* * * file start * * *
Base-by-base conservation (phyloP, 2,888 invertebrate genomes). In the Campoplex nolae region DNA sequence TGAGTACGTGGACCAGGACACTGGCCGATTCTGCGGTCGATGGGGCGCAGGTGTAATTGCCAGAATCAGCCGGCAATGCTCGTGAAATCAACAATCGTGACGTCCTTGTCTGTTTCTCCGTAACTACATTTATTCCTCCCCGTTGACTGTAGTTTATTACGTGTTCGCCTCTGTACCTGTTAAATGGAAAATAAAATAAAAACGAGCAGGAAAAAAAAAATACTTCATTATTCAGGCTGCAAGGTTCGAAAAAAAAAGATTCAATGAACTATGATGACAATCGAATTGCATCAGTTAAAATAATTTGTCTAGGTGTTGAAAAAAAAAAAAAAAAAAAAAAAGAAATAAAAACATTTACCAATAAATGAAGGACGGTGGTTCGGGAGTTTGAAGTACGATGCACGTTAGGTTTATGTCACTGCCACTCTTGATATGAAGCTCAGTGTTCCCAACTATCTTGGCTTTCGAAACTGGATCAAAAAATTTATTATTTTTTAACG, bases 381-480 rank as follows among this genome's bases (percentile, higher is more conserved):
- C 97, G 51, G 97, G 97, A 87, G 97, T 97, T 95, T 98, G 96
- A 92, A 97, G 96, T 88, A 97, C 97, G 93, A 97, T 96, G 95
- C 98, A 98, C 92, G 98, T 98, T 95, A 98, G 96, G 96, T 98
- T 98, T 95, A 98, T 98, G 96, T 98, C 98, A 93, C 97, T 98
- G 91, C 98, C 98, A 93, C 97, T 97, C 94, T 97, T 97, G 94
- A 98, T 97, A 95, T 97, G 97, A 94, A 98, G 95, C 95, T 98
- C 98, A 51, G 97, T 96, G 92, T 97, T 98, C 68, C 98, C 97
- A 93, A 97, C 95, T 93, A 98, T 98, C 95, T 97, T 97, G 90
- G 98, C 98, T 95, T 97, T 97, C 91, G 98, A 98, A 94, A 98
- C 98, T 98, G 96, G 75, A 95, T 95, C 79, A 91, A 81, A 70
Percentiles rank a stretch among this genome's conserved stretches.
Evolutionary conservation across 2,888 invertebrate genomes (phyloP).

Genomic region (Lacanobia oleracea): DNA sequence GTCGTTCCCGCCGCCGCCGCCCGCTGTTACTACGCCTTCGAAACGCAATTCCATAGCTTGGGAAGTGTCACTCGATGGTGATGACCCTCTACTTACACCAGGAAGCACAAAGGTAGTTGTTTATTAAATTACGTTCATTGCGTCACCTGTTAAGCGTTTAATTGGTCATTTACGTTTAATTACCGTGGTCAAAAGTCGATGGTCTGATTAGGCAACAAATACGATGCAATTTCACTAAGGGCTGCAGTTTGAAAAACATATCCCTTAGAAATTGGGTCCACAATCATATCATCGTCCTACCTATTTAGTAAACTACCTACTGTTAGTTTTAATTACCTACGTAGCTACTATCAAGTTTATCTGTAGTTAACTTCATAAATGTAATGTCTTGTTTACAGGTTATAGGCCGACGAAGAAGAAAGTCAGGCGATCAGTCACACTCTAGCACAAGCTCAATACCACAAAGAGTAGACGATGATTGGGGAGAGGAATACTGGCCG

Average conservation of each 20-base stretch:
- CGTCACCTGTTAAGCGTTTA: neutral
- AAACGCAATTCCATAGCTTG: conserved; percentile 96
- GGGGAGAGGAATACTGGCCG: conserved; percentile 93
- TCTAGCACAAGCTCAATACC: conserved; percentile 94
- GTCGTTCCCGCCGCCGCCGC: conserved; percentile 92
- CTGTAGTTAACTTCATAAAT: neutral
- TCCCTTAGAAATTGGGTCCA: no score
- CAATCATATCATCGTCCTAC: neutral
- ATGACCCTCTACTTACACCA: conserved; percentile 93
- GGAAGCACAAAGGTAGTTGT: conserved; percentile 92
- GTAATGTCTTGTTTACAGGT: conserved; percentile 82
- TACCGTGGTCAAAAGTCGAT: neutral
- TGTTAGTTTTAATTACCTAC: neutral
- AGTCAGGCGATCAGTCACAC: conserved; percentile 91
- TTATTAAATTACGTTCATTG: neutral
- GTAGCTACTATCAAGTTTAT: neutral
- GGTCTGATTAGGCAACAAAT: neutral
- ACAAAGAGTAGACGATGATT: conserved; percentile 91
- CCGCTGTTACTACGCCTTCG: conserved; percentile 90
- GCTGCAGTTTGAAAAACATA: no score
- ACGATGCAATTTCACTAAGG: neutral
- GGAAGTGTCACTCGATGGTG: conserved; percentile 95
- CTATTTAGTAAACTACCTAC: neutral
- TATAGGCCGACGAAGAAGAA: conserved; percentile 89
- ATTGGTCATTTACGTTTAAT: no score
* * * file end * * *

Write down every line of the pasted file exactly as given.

Base-by-base conservation (phyloP, 2,888 invertebrate genomes). In the Campoplex nolae region DNA sequence TGAGTACGTGGACCAGGACACTGGCCGATTCTGCGGTCGATGGGGCGCAGGTGTAATTGCCAGAATCAGCCGGCAATGCTCGTGAAATCAACAATCGTGACGTCCTTGTCTGTTTCTCCGTAACTACATTTATTCCTCCCCGTTGACTGTAGTTTATTACGTGTTCGCCTCTGTACCTGTTAAATGGAAAATAAAATAAAAACGAGCAGGAAAAAAAAAATACTTCATTATTCAGGCTGCAAGGTTCGAAAAAAAAAGATTCAATGAACTATGATGACAATCGAATTGCATCAGTTAAAATAATTTGTCTAGGTGTTGAAAAAAAAAAAAAAAAAAAAAAAGAAATAAAAACATTTACCAATAAATGAAGGACGGTGGTTCGGGAGTTTGAAGTACGATGCACGTTAGGTTTATGTCACTGCCACTCTTGATATGAAGCTCAGTGTTCCCAACTATCTTGGCTTTCGAAACTGGATCAAAAAATTTATTATTTTTTAACG, bases 381-480 rank as follows among this genome's bases (percentile, higher is more conserved):
- C 97, G 51, G 97, G 97, A 87, G 97, T 97, T 95, T 98, G 96
- A 92, A 97, G 96, T 88, A 97, C 97, G 93, A 97, T 96, G 95
- C 98, A 98, C 92, G 98, T 98, T 95, A 98, G 96, G 96, T 98
- T 98, T 95, A 98, T 98, G 96, T 98, C 98, A 93, C 97, T 98
- G 91, C 98, C 98, A 93, C 97, T 97, C 94, T 97, T 97, G 94
- A 98, T 97, A 95, T 97, G 97, A 94, A 98, G 95, C 95, T 98
- C 98, A 51, G 97, T 96, G 92, T 97, T 98, C 68, C 98, C 97
- A 93, A 97, C 95, T 93, A 98, T 98, C 95, T 97, T 97, G 90
- G 98, C 98, T 95, T 97, T 97, C 91, G 98, A 98, A 94, A 98
- C 98, T 98, G 96, G 75, A 95, T 95, C 79, A 91, A 81, A 70
Percentiles rank a stretch among this genome's conserved stretches.
Evolutionary conservation across 2,888 invertebrate genomes (phyloP).

Genomic region (Lacanobia oleracea): DNA sequence GTCGTTCCCGCCGCCGCCGCCCGCTGTTACTACGCCTTCGAAACGCAATTCCATAGCTTGGGAAGTGTCACTCGATGGTGATGACCCTCTACTTACACCAGGAAGCACAAAGGTAGTTGTTTATTAAATTACGTTCATTGCGTCACCTGTTAAGCGTTTAATTGGTCATTTACGTTTAATTACCGTGGTCAAAAGTCGATGGTCTGATTAGGCAACAAATACGATGCAATTTCACTAAGGGCTGCAGTTTGAAAAACATATCCCTTAGAAATTGGGTCCACAATCATATCATCGTCCTACCTATTTAGTAAACTACCTACTGTTAGTTTTAATTACCTACGTAGCTACTATCAAGTTTATCTGTAGTTAACTTCATAAATGTAATGTCTTGTTTACAGGTTATAGGCCGACGAAGAAGAAAGTCAGGCGATCAGTCACACTCTAGCACAAGCTCAATACCACAAAGAGTAGACGATGATTGGGGAGAGGAATACTGGCCG

Average conservation of each 20-base stretch:
- CGTCACCTGTTAAGCGTTTA: neutral
- AAACGCAATTCCATAGCTTG: conserved; percentile 96
- GGGGAGAGGAATACTGGCCG: conserved; percentile 93
- TCTAGCACAAGCTCAATACC: conserved; percentile 94
- GTCGTTCCCGCCGCCGCCGC: conserved; percentile 92
- CTGTAGTTAACTTCATAAAT: neutral
- TCCCTTAGAAATTGGGTCCA: no score
- CAATCATATCATCGTCCTAC: neutral
- ATGACCCTCTACTTACACCA: conserved; percentile 93
- GGAAGCACAAAGGTAGTTGT: conserved; percentile 92
- GTAATGTCTTGTTTACAGGT: conserved; percentile 82
- TACCGTGGTCAAAAGTCGAT: neutral
- TGTTAGTTTTAATTACCTAC: neutral
- AGTCAGGCGATCAGTCACAC: conserved; percentile 91
- TTATTAAATTACGTTCATTG: neutral
- GTAGCTACTATCAAGTTTAT: neutral
- GGTCTGATTAGGCAACAAAT: neutral
- ACAAAGAGTAGACGATGATT: conserved; percentile 91
- CCGCTGTTACTACGCCTTCG: conserved; percentile 90
- GCTGCAGTTTGAAAAACATA: no score
- ACGATGCAATTTCACTAAGG: neutral
- GGAAGTGTCACTCGATGGTG: conserved; percentile 95
- CTATTTAGTAAACTACCTAC: neutral
- TATAGGCCGACGAAGAAGAA: conserved; percentile 89
- ATTGGTCATTTACGTTTAAT: no score